Local fund manager teams up with international heavy weights to close $211 million deal.

Queensland based Laguna Bay Pastoral Company has emerged as the agri fund manager of choice in one of the largest agricultural deals of the past year.

LBPC has announced that they have settled a $211 million sale and long term lease-back agreement with Olam International, for 12,000 hectares of planted almond groves in Victoria. The groves produce over 3% of the world’s almonds and will be owned by the Adveq Almond Trust.

The investor group includes global pension funds, international asset managers and family offices. The lead investor and co-originator along with LBPC is Swiss funds manager, Adveq Real Assets who partnered up with their co-investors to fund the deal. The co-investors include Municipal Employee Retirement System from Michigan in the US, Danica from Denmark and Wake Forest University Endowment Fund from North Carolina in the US. MERS is a public non-profit organisation serving municipalities and their employees across the state of Michigan. Its current assets under management are approximately US$8.0 billion. Danica is an the local pension authority. LBPC as principal invested 1% of the equity capital.

“Olam achieves the repatriation of their original invested capital while maintaining their high margin production, marketing and distribution exposure. It makes sense for good vertically integrated operators like Olam to get these assets off their balance sheet and for institutional money to accept a less volatile inflation protected return on the underlying tangible assets in the form of a rental income,” said LBPC’s CEO, Tim McGavin.

“Responsible and sustainable practices are a key element of our investment philosophy. We will partner with Olam, who will continue to operate the orchards, to ensure these remain at the forefront of sustainability practices in the Murray River ecosystem.” Gaia Arnaboldi, Executive Director of Adveq Real Assets said.

LBPC will act as Trustee and Manager of the assets for the next 18 years. Adveq has invested in over 400 managers mainly in the private equity sector and has been on an exhaustive three year search for the world’s best agricultural fund managers and opportunities in their Adveq Real Assets Fund and co-investment platform.

The deal follows on from LBPC’s successful former ASX listed PrimeAg investment in which LBPC made a healthy return for their investors and subsequently advised them into their successful acquisition of one of the largest Queensland irrigation farms at close to a 35% discount to book value.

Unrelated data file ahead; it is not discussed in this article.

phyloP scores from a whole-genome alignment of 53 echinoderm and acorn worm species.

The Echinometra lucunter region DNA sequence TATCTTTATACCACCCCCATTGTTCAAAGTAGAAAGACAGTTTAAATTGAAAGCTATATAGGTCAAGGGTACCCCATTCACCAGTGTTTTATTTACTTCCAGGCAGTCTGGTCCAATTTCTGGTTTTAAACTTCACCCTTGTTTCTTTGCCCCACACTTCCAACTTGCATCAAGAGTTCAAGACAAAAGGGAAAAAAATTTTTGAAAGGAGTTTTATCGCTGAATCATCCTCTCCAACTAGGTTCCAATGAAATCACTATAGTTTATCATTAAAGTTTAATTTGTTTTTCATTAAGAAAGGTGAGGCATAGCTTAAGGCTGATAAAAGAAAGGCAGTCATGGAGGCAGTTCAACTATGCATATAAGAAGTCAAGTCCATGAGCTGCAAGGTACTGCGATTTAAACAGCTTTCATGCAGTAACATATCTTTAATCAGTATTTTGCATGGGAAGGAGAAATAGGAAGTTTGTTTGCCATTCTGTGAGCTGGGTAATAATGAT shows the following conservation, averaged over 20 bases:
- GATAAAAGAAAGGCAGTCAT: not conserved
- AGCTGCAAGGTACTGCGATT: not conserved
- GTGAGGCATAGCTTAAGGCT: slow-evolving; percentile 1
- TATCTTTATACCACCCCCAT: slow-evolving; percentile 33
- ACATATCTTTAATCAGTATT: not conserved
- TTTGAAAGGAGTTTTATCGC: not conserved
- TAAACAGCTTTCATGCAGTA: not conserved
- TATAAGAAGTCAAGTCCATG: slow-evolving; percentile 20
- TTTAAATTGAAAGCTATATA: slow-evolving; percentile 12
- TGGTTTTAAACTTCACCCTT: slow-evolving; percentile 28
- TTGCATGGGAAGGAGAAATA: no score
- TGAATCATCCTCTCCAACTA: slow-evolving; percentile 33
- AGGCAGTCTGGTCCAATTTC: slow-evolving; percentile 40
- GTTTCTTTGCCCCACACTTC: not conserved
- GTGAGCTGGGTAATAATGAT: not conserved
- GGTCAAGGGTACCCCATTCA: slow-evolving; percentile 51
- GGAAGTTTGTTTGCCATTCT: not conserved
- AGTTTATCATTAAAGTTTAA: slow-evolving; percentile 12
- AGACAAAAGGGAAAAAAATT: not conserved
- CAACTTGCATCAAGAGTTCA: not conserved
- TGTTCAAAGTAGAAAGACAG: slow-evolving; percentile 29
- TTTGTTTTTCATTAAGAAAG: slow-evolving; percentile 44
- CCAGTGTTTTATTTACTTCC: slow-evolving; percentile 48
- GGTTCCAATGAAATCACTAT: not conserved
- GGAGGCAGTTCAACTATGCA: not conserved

This will bring the total assets managed by Laguna Bay Pastoral Company close to $250 mill making LBPC a significant Australian Agricultural funds manager.

Agriculture is not currently a mainstream asset class for pension funds. LBPC is pioneering the education and implementation of strategies aimed at delivering pension fund investment guidelines and target returns.

David Robinson, Chairman of Australian Food & Fibre Limited (AFF), AFF made an unsuccessful joint takeover offer with LBPC for Prime Ag before finally buying the rump of that company, said the “difference’ that the partners in LBPC bring to agricultural funds management is their combination of financial products knowledge and a passion for and a track record in agriculture and horticulture as well as a strong work rate and, most of all, persistence.

LBPC has various agricultural investments from passive to active. Its founders are former Credit Suisse executive Tim Biggs, a successful private resources investors and Tim McGavin who has successfully navigated agricultural investments across many sectors over the past 20 years. The pair are deep value investors with a belief that agriculture will be the biggest beneficiary from both the food scarcity and inflationary thematics.

LBPC is advised by former Uni Super Chairman and AMP CIO Merv Peacock, Caledonia Executive Chairman Mark Nelson, money manager Jim Rogers, former Harvard Professor and agricultural expert Jonathan West and former federal minister and grain farmer John Moore.

Tim McGavin said “Our philosophy is that if we get the entry price and the operator right. Then if nothing changes, our investors will have a very good experience. If the food demand and/or the inflation theme plays out then investors will be well rewarded. There are some terrific investment opportunities in Agriculture at the moment with prices back to levels that allow for a margin of safety in achieving targeted cash returns”.

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